A Trip up the North Norwegian Coast with an ‘Older Clientele’

Written by Sally Moir
(A Runner-up entry in the Travel for Seniors Writing Competition.)

Looking for sea eagles in Trollfjord

Looking for sea eagles in Trollfjord

‘Have I arrived at my final destination? The Old People’s Home?’ was my first thought when we arrived aboard a Hurtigruten ship called the Finnmarken.

It is a part cargo, part passenger boat that delivers and collects both goods and people at many of the little ports and villages up and down the North Norwegian coast from Bergen to Kirkeness.

As a retired nurse for the elderly it felt like all thirteen hundred of my past case load had come along with me on this trip! Despite the slightly depressing realisation that like it or not, I was now in this elderly category, it turned out to be a magical trip of gushing waterfalls, midnight sun and a snow topped mountainous coastline.

MS Finnmarken arriving at Sortland

Finnmarken arriving at Sortland

I did wonder how this ‘older clientele’ was going to cope with being on board. Had they chosen this holiday as a cruise assuming it would be an easier trip? Getting on and off the ship was not easy with a rather slippery sloped gang plank and just one handrail to hang onto.

At least there was a lift down to the disembarking deck and daily bus excursions could be booked which made seeing places easier.

We were so fortunate to have endless sun so even if you weren’t feeling too bright, sitting on deck wrapped in blankets and watching the world go by was a very enjoyable pastime. Many passengers spent their days admiring the fiords turn from a dark school uniform green to a deep cobalt blue as the sun came out melting the snow and enlarging the already bulging waterfalls.

Geirangerfjord

Geirangerfjord

There was almost always coastline to see with a fascinating array of trees and very isolated  houses and always something new such as a hole in the mountain! It was also fascinating to watch docking and loading/unloading at each port.

One day on deck, an elderly gentleman tripped over the support to a railing, fortunately without serious injury. It made me think of everyone I knew who had fallen and broken bones whilst on holiday. A research study by the Post Office logged over four million accidents on holidays between 2012 and 2015. A substantial proportion of these were falls and fractures.

There was no doctor on board our ship although there were first aiders and reception could book you an appointment at the next large port of call.

On route from Hammerfest to Havoysund

On route from Hammerfest to Havoysund

One of my friends fell and broke her leg in Iceland but was determined to have her holiday, so dosed herself up with vodka and painkillers and spent four days trying to enjoy herself before flying home untreated! It must have been an agonising holiday, not to mention the enormous risks she took by flying home without medical intervention.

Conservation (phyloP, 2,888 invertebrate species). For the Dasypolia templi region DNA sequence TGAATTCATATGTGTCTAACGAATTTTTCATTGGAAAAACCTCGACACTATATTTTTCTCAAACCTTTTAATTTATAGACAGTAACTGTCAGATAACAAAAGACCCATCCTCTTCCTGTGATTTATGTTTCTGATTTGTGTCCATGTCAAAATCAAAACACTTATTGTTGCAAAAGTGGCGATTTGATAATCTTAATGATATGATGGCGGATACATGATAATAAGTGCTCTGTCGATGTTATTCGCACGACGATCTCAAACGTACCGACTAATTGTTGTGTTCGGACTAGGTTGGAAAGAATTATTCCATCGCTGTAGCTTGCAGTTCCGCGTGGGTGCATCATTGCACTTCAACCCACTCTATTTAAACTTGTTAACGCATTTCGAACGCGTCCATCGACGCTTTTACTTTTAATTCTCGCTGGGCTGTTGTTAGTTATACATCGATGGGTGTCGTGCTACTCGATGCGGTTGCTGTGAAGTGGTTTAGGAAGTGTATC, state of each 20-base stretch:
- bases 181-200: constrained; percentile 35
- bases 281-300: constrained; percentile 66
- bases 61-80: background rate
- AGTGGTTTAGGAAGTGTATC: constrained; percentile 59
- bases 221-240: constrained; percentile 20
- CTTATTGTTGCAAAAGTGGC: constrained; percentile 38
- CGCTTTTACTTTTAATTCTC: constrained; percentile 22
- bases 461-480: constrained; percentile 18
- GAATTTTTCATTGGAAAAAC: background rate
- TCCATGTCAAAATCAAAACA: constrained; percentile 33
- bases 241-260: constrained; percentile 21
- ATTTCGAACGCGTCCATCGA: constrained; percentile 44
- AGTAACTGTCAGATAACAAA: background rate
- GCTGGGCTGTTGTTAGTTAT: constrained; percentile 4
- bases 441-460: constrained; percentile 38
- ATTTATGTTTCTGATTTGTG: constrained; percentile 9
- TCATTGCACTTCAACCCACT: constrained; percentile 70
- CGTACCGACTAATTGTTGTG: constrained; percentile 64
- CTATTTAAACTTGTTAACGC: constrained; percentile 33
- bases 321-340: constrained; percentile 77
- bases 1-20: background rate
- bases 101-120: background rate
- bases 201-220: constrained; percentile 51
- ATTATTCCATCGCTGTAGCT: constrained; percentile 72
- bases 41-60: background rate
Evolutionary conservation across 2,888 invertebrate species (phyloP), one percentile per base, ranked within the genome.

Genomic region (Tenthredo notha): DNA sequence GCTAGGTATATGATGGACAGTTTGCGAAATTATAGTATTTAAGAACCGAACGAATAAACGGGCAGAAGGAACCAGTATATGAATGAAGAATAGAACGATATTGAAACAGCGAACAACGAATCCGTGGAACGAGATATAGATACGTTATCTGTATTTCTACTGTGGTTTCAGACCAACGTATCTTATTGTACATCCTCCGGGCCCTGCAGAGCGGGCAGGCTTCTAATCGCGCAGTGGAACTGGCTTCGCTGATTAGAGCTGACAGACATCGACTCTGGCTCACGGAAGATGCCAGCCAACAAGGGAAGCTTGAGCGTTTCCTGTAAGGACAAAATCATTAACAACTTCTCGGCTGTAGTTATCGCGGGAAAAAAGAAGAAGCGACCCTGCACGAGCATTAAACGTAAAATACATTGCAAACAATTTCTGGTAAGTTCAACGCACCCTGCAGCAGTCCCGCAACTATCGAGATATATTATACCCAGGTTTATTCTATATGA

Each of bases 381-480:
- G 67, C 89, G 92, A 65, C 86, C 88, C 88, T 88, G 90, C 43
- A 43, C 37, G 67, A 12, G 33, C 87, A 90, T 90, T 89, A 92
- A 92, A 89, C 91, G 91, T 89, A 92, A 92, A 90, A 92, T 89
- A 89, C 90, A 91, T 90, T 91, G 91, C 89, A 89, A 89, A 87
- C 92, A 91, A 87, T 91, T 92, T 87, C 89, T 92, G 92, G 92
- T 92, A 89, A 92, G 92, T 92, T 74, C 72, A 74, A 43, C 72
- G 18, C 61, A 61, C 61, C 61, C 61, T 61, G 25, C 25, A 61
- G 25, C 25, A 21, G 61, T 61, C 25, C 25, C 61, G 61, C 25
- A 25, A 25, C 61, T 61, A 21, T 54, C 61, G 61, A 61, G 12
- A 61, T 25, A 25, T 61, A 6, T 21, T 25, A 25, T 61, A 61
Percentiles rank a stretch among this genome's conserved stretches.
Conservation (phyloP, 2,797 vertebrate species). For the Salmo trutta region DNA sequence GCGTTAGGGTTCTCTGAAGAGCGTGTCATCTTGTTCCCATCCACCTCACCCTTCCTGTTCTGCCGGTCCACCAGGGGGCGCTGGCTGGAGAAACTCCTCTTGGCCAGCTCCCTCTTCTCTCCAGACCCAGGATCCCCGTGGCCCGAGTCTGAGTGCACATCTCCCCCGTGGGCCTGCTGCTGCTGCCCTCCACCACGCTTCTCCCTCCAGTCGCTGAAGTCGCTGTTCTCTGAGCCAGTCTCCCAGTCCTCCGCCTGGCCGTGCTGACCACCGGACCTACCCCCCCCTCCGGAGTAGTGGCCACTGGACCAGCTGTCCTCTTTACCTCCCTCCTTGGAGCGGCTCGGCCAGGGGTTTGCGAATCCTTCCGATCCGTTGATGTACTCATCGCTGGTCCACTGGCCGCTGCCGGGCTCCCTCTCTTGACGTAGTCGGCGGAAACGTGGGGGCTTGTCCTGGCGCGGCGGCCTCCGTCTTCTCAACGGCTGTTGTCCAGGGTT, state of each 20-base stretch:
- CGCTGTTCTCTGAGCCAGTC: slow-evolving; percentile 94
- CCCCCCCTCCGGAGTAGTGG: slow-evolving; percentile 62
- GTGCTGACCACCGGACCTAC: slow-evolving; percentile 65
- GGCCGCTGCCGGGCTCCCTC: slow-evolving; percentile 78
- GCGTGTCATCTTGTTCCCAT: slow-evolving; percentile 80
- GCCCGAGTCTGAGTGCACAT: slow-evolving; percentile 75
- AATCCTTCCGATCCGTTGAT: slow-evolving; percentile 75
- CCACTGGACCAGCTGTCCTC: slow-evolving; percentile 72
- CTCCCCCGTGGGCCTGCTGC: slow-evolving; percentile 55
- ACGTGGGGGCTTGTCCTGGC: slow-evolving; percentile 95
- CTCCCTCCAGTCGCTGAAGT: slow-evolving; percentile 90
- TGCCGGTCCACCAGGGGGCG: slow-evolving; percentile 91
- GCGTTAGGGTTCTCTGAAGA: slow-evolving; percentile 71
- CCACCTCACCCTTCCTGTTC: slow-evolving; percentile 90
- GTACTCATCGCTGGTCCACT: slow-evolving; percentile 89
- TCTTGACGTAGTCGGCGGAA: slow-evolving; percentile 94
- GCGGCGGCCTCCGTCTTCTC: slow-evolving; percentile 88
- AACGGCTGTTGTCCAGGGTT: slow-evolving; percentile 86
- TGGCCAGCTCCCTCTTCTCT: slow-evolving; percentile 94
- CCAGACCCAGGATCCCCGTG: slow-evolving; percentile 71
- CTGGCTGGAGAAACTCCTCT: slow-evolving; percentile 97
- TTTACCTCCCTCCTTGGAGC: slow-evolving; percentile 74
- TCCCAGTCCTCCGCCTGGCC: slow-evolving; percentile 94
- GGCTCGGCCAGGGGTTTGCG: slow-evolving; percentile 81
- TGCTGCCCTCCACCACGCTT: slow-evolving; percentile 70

Scarily, I found myself thinking about and planning falls prevention holidays! I looked at ways to aid safe travel for oldies such as packing lighter suitcases, using smaller quieter airports and assistance to the plane. I must not be too proud to use walking sticks when I need them or maybe more ageless walking poles!

Vardo

Vardo

Trying to sustain good mobility with exercise such as regular Pilates classes helps to maintain balance and flexibility. Ice grippers for snowy conditions and a torch for the dark are always necessary travelling companions. It is always worth checking out medical provision before you book a holiday and ensuring that your travel insurance is up to date.

It was amazing to see how much everyone coped on this ship, so maybe the crisp clear Scandinavian air gave us all renewed strength. I was heartened to see one man with severe mobility issues disembarking at almost every stop, sometimes several times a day. He said he was drawn by the multi-coloured wooden houses dotted around picturesque harbours and the warm, friendly atmosphere.

On route to Trollfjord

On route to Trollfjord

This journey did really cater for all abilities and there always seemed something to see or do on board and ashore. Films of the Lofoten Islands were shown and a tasting session of Norwegian foods was enjoyed by many while bicycles for the more able could be rented
for exploring further afield onshore.

The food and the service were exceptional and we were lucky enough to have a swimming pool. Sitting in the jacuzzi at the end of the day watching tree lined rocks pass by with the odd little white lighthouse and red wooden boathouse made me sure that this could be a relaxing and stress free holiday at any age and definitely it was not an old people’s home!


POSTED 3rd JANUARY 2018 by STEVE HANSON on behalf of SALLY MOIR. The photographs were supplied by the author after the competition had been judged.

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